EGU General Assembly 2022
© Author(s) 2022. This work is distributed under
the Creative Commons Attribution 4.0 License.

Optimal resolution tomography with error tracking and the structure of the crust and upper mantle beneath Ireland and Britain

Raffaele Bonadio1, Sergei Lebedev1, Thomas Meier2, Pierre Arroucau3, Andrew J. Schaeffer4, Andrea Licciardi5, Matthew R. Agius6, Clare Horan1, Louise Collins1, Brian M. O'Really1, Peter W. Readman1, and Ireland Array Working Group1
Raffaele Bonadio et al.
  • 1Dublin Institute for Advanced Studies, School of Cosmic Physics, Dublin, Ireland (
  • 2Inst. for Geosciences, Kiel, Germany
  • 3EDF-DIPNN-DI-TEGG, Aix-en-Provence, France
  • 4Geological Survey of Canada, Sidney, Canada
  • 5Université Côte d’Azur, Geoazur, Sophia Antipolis, France
  • 6Dipartimento di Scienze, Università Roma Tre, Roma, Italy

The maximum achievable resolution of a tomographic model varies spatially and depends on the data sampling and errors in the data. The significant and continual measurement-error decreases in seismology and data-redundancy increases have reduced the impact of random errors on tomographic models. Systematic errors, however, are resistant to data redundancy and their effect on the model is difficult to predict; often this results in models dominated by noise if the target resolution is too high. Here, we develop a method for finding the optimal resolving length at every point, implementing it for surface-wave tomography. As in the Backus-Gilbert method, every solution at a point results from an entire-system inversion, and the model error is reduced by increasing the model-parameter averaging. The key advantage of our method consists in its direct, empirical evaluation of the posterior model error at a point.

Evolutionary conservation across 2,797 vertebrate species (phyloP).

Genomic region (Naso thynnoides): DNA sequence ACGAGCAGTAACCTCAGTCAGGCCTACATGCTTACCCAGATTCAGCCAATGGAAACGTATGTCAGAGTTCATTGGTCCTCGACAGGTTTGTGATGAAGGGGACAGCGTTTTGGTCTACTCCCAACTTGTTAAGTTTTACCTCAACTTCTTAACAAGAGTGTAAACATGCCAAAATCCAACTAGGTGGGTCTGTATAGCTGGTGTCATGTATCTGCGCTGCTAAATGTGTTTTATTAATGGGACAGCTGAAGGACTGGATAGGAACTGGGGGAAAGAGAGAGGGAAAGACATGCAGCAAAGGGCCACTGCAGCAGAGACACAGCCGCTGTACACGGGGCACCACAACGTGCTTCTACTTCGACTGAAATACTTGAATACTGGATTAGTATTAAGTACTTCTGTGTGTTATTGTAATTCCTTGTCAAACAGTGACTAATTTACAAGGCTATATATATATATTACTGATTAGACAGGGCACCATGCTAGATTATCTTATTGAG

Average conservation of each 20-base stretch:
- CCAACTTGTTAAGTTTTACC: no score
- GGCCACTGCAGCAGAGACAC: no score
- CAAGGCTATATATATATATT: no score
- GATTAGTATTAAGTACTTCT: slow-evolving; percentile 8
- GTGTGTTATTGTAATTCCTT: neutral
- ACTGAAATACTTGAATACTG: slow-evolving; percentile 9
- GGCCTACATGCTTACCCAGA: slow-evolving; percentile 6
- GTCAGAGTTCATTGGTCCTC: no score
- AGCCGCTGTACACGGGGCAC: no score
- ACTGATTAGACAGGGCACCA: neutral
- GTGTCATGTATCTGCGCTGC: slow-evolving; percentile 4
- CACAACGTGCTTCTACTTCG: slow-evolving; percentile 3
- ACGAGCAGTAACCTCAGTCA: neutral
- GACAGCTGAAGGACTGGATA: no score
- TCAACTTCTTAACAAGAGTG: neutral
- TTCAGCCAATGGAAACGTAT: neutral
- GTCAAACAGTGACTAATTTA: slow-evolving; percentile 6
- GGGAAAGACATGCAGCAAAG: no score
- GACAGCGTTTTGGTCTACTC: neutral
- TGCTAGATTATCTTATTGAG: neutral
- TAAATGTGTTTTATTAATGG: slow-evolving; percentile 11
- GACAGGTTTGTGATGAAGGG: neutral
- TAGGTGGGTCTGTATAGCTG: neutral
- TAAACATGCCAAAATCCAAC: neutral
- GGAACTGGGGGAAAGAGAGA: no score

We first measure interstation phase velocities at simultaneously recording station pairs and compute phase-velocity maps at densely, logarithmically spaced periods. Numerous versions of the maps with varying smoothness are then computed, ranging from very rough to very smooth. Phase-velocity curves extracted from the maps at every point can be inverted for shear-velocity (VS) profiles. As we show, errors in these phase-velocity curves increase nearly monotonically with the map roughness. We evaluate the error by isolating the roughness of the phase-velocity curve that cannot be explained by any Earth structure and determine the optimal resolving length at a point such that the error of the local phase-velocity curve is below a threshold.

A 3-D VS model is then computed by the inversion of the composite phase-velocity maps with an optimal resolution at every point. Importantly, the optimal resolving length does not scale with the density of the data coverage: some of the best-sampled locations display relatively low lateral resolution, due to systematic errors in the data.

We apply this method to image the lithosphere and underlying mantle beneath Ireland and Britain. Our very large data produces a total of 11238 inter-station dispersion curves, spanning a very broad total period range (4–500 s), yielding unprecedented data coverage of the area and providing state-of-the-art regional resolution from the crust to the deep asthenosphere. Our tomography reveals pronounced, previously unknown variations in the lithospheric thickness beneath Ireland and Britain, with implications for their Caledonian assembly and for the mechanisms of the British Tertiary Igneous Province magmatism.

How to cite: Bonadio, R., Lebedev, S., Meier, T., Arroucau, P., Schaeffer, A. J., Licciardi, A., Agius, M. R., Horan, C., Collins, L., O'Really, B. M., Readman, P. W., and Working Group, I. A.: Optimal resolution tomography with error tracking and the structure of the crust and upper mantle beneath Ireland and Britain, EGU General Assembly 2022, Vienna, Austria, 23–27 May 2022, EGU22-4477,, 2022.